Legally Blonde



I am a big fan of the fall. Yes, a lot of it is because I am more comfortable in the cool weather. I’d also be lying if I didn’t admit that I love the fall because it is time to eat all the foods I love. Lingering in the back of my mind is that come January the slate is wiped clean—and so is my diet. So turn on the oven! It’s time to eat those Maple-roasted sweet potatoes, throw some extra noodles in the chicken soup, and pull out the butter, flour, and eggs and start baking.

(Do you like the way I worked in the name of the blog?)

A week or two ago on her Facebook page a friend of mine posted a picture of some heart-shaped brownies she had baked. They looked really good.

I’ve had a tough time getting those out of my mind.

I am a big fan of brownies. Throw in some ice cream and hot fudge sauce and I’ll jump up and down in unfettered joy (I promise that’s not something you’ll ever have to witness.)  But when all is said and done I’ll take my brownies “neat,” and very happily. My only rule is that I don’t like them hot or even warm. I like my brownies cool and day-old so I can taste the chocolate better. That’s just me.

All this talk of brownies got me to thinking that the next time I serve brownies I’d like to try serving them with something that compliments them.

No, not a friend telling them how great they are.

More like another cookie or bar that would serve as a contrast to the rich intensity of their sweet dark chewiness.

Often people pair brownies with blondies, but I always find those lacking somehow, as if their only purpose in life is to be just like a brownie but without the chocolate. I like the fact that blondies have similar chewiness, but I want to find something with its own chewy identity that will stand tall and proud next to the brownies.

Looking out my window at a tree whose leaves were just beginning to change color inspired me: fall is the time for hermits! Some of you know what I’m talking about; others of you are wondering why I have taken a sudden left turn into talking about a guy who hides away for months at a time. Well for those who didn’t know, hermits are cookies, and they are great in the fall because they have a chewy molasses-tinged earthiness that seems to fit a time of year when we’re just beginning to adjust to the chill outside. Hermits (thought I) are just the thing to sing the alto line to the brownies’ screechy soprano.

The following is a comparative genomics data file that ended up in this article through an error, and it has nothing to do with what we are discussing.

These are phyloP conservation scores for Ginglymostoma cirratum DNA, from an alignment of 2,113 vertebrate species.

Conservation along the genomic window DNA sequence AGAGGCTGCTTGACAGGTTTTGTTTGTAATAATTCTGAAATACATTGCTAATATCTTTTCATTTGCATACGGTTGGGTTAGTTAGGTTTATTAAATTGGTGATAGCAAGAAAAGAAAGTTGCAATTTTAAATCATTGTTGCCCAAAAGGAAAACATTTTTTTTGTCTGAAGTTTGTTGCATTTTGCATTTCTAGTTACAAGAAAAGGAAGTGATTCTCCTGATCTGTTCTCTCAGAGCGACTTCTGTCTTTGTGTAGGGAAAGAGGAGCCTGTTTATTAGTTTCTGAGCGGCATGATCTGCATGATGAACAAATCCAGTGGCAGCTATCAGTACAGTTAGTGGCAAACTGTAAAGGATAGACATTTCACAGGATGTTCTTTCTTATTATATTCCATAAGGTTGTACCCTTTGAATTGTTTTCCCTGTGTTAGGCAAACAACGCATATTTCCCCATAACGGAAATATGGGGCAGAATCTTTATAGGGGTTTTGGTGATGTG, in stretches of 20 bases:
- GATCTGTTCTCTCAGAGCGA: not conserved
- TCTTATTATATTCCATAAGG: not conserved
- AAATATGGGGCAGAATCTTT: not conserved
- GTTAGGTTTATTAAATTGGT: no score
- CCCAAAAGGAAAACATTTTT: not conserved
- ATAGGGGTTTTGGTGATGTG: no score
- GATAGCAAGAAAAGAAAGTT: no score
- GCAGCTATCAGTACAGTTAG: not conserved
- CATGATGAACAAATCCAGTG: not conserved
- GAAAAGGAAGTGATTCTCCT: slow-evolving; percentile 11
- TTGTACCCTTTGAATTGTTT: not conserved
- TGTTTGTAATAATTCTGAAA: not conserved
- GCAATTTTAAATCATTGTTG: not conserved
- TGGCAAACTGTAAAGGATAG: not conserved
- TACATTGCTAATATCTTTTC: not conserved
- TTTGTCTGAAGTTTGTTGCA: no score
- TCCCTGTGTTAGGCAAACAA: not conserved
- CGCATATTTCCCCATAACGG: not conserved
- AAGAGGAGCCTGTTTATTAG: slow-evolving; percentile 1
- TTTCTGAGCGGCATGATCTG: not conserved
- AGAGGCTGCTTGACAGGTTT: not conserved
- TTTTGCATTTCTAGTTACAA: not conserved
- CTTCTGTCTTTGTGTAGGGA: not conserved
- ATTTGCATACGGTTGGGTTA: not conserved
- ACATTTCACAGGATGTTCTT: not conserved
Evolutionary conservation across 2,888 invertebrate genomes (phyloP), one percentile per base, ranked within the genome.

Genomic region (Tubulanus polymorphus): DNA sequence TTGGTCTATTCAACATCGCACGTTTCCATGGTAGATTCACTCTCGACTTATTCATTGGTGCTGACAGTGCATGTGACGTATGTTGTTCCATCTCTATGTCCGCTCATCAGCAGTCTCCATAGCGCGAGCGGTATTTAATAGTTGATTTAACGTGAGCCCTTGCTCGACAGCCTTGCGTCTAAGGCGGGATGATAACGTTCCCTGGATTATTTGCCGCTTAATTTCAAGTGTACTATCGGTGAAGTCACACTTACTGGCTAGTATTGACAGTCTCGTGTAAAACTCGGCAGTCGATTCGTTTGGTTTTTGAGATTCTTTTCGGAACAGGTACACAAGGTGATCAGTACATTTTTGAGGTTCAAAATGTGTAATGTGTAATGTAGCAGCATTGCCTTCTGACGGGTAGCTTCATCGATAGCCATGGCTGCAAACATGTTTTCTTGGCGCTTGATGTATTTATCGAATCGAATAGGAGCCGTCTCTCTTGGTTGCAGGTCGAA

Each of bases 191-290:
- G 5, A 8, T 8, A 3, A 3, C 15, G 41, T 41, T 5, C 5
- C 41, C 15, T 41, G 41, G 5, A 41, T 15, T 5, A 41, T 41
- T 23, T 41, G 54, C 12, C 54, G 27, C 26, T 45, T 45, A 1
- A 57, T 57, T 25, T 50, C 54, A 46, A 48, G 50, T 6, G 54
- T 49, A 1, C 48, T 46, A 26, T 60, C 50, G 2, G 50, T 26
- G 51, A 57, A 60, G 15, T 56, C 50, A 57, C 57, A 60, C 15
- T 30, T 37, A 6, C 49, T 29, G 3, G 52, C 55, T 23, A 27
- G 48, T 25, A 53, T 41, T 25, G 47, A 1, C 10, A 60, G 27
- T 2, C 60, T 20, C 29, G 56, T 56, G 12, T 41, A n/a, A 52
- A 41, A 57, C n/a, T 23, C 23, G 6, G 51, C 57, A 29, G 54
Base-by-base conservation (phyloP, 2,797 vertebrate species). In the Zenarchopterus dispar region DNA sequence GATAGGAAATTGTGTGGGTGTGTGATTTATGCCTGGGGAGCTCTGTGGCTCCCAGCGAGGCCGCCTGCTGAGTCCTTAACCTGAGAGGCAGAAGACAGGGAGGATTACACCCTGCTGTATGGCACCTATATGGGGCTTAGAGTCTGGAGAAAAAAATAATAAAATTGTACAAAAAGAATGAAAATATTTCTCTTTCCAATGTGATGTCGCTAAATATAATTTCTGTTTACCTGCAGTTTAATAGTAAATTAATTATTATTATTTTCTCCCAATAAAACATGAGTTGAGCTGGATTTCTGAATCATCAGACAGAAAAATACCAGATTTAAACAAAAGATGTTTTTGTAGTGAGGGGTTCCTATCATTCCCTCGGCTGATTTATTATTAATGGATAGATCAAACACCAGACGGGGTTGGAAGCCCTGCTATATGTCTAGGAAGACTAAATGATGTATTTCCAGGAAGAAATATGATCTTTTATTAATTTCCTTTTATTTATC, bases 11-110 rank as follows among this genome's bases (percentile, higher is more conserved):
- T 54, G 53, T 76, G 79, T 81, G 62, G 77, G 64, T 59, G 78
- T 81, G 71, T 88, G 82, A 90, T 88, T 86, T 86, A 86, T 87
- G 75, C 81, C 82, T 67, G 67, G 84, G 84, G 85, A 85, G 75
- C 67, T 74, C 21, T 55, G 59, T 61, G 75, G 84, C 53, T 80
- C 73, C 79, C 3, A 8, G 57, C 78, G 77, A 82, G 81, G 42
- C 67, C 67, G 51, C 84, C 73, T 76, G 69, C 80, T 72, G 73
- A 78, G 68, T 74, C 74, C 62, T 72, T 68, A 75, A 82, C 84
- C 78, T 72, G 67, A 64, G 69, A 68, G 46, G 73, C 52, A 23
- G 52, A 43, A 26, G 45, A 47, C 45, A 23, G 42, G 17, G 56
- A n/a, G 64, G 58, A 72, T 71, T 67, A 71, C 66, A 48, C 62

My only questions were 1.) What should I do with the raisins that are always part of a hermit? and 2.) What should I do with the molasses that is always part of a hermit?

The reason I ask about the raisins is that I really don’t know anyone who likes them in cookies. Everyone I know picks them out. But I like them. A good compromise would be to chop up the raisins, but that would add a fussy step to an otherwise simple recipe. What about Zante Currants?

No, Zante Currants was not a foreign exchange student I met in high school. Zante Currants are dried currants, very small (about the size of a clump of poppy seeds), with the requisite raisin flavor, but without the gooeyness to which raisins succumb after a visit to the oven. And no chopping required.

The molasses is a slightly easier question. Some people don’t like it, so I’ll use less. (Phew, that was easy.)

While they were baking I had a revelation: remember the old trick real estate agents used to use? The one where they’d bake apples and cinnamon in the oven while they were holding an open house? I recommend baking hermits at the next open house. Folks will move right in.

The result is a very basic bar cookie. Not too sweet. They reminded me of the classic “after-school” cookie. A little plain, but very pleasant, and likely nice when dunked into a cold glass of milk. Wholesome is the word they used to use to describe cookies like these.

(Does anyone still dunk cookies in milk? For that matter, does anyone still let their kids eat cookies after school? Who cares! You be the kid. Hey you’re done with school, right? In my book that still counts as “after school.”)

Like brownies (and revenge) hermits are best served cold, preferably after being allowed to sit around the house for a day. And yes, you’ll be fighting over the “edge” pieces.

So brownie-lovers, you are hereby notified that the next time I serve brownies, they’ll have company.

Try my recipe for hermits by clicking here.

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